• Never tilt the head backward. Keep upright so the fluid can drain naturally from the nose, not down the throat, potentially creating airway blockages or stomach disturbances that result in vomiting.
  • Apply an ice pack or ice-cold compress to control the swelling and numb some of the pain once the bleeding has stopped.
  • Have the person keep their head elevated, even when sleeping.
  • Avoid blowing the nose. Gently wipe or dab away any liquid from the nostrils as it emerges.
  • Give acetaminophen for pain. 
  • Do not give NSAIDs such as ibuprofen or aspirin as they can naturally thin the blood and prevent blood clotting to stop the bleeding.

First Aid Certification And Knowledge

Having First Aid certification and knowledge is a practice whereby you learn once and retain the information for your lifetime. You can add to your basic skill set with an HLTAID014 – Provide Advanced First Aid course that teaches you more in-depth skills. 

Knowing when something is a minor injury easily treated at home or in the workplace and what is a serious or even life-threatening situation is something everyone can and should know. If you have never taken a First Aid course, they have never been more affordable. There is no time like the present to jump online and check out the range of registered training organisations that specialise in providing state-of-the-art training and certification. Test your current knowledge by taking our quick Quiz.

Follow Up Your Nose Injury With A GP Appointment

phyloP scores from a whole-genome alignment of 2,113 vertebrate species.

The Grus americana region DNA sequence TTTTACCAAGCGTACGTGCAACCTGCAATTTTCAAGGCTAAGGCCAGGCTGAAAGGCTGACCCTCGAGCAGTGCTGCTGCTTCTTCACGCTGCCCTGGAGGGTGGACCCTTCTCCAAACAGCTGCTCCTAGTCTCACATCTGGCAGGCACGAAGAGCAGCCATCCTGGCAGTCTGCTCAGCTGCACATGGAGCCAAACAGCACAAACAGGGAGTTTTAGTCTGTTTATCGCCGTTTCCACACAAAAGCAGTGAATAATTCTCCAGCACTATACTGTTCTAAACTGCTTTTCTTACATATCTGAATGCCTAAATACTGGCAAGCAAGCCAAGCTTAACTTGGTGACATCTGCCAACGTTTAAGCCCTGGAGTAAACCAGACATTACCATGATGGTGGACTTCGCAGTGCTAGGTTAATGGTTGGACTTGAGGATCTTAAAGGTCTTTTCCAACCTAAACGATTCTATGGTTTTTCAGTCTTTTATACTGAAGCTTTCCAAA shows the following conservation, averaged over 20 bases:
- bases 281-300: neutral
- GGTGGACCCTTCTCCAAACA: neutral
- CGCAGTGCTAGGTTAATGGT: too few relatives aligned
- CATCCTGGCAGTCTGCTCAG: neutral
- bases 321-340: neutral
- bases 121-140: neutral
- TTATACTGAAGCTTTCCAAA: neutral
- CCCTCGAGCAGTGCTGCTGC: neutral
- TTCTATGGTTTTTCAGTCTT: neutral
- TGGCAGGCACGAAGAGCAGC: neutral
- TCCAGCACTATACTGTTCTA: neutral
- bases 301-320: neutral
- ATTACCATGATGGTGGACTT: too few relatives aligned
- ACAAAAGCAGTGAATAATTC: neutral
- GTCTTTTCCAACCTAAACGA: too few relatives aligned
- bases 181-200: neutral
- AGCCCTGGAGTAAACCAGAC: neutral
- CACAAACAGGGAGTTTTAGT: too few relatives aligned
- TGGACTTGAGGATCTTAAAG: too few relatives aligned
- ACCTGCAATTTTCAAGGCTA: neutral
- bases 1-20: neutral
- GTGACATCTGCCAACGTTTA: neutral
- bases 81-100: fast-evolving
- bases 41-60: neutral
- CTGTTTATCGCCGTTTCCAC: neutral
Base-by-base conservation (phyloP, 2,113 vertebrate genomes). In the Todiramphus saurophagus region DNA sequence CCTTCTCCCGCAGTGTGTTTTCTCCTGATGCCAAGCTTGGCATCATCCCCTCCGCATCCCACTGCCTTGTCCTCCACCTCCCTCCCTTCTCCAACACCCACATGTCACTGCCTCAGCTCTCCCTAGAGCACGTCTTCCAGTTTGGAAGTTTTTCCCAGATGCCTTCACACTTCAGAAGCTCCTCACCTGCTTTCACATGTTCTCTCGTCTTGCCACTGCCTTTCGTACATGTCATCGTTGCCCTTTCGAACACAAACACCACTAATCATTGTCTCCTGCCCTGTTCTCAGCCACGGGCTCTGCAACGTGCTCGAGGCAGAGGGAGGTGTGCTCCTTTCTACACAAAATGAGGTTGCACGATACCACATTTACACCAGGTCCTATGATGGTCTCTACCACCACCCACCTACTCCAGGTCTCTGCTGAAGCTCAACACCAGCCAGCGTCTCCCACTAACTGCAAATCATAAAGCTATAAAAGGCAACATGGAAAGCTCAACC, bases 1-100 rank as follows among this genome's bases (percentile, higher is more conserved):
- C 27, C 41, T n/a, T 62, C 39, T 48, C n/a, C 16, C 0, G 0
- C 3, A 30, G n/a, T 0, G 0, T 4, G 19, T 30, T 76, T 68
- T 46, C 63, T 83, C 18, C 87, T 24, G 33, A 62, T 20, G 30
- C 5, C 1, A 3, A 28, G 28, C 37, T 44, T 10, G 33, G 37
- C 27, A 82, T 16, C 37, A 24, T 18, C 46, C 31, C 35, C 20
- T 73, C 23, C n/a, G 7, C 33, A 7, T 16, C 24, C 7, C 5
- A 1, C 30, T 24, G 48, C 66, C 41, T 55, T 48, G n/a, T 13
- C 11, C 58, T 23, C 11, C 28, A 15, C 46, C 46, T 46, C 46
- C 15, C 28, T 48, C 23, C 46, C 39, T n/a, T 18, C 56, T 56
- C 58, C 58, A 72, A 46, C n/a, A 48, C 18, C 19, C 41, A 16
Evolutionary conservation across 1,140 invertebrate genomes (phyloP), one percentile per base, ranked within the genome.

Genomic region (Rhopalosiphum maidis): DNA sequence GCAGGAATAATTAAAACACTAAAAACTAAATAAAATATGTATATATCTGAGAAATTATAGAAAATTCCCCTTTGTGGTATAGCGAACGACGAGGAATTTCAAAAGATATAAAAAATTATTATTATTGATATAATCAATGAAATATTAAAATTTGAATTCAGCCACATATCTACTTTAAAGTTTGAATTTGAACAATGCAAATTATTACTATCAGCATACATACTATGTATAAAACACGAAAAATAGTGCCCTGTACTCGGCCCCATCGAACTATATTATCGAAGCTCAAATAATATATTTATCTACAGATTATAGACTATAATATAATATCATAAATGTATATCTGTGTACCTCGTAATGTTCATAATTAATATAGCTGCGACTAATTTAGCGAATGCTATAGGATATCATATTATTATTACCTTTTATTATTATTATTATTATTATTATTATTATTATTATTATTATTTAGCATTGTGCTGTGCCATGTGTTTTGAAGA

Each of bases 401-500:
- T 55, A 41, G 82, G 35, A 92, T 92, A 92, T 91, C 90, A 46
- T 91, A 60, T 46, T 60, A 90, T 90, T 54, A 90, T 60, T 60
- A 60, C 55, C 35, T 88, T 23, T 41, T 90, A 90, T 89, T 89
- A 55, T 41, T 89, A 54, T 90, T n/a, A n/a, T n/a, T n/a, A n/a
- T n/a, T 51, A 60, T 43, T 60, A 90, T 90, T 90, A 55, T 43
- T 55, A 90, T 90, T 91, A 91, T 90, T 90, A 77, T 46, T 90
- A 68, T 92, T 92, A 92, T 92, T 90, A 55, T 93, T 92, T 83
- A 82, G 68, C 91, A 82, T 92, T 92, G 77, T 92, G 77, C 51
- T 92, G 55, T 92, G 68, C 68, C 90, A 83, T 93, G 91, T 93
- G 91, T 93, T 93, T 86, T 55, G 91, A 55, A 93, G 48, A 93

• If the swelling refuses to subside after 48 hours despite three hourly ice packs.
  • If the nose is crooked or bent to look at.
  • If the person cannot breathe in or out through their nose and is reduced to mouth breathing.
  • The pain refuses to subside and increases despite pain relief.
  • The nose keeps breaking out into a fresh round of bleeding for apparent reason.
  • For removal of packed gauze in the nostrils.

How Do GPs Stop Persistent Bleeding Noses

The medical practitioner may pack the nostrils with gauze to stop a persistently bleeding nose. This serves a two-fold purpose. It stops bleeding, and it holds the septum in place so the broken nose can heal, and the cartilage can be kept straight to correct any defects caused when it was originally moved out of position by the injury. Removal of the packed gauze nostrils requires a follow-up appointment with the GP as it is not a pleasant or pain-free undertaking. The dried blood and gauze stick to the nasal hairs, and they are ultimately pulled out in the extractions practice.

For a simple fracture, the medical practitioner may straighten the nose and apply a split or a bollard under the nostrils, where it is necessary to straighten out and reset the broken nose.

Surgical intervention and correction will be required for more complicated fractures to the nasal bone or where the cartilage cannot be easily manipulated back into place.

How Long Do Broken Noses Take To Heal

On average, it takes around three weeks for most people to heal from a broken nose. More severe facial trauma and nasal surgery or damage may take longer. The bruising typically fades out within two weeks in most cases, some faster, and some might take three weeks if deep tissue facial injuries were accompanying the broken nose.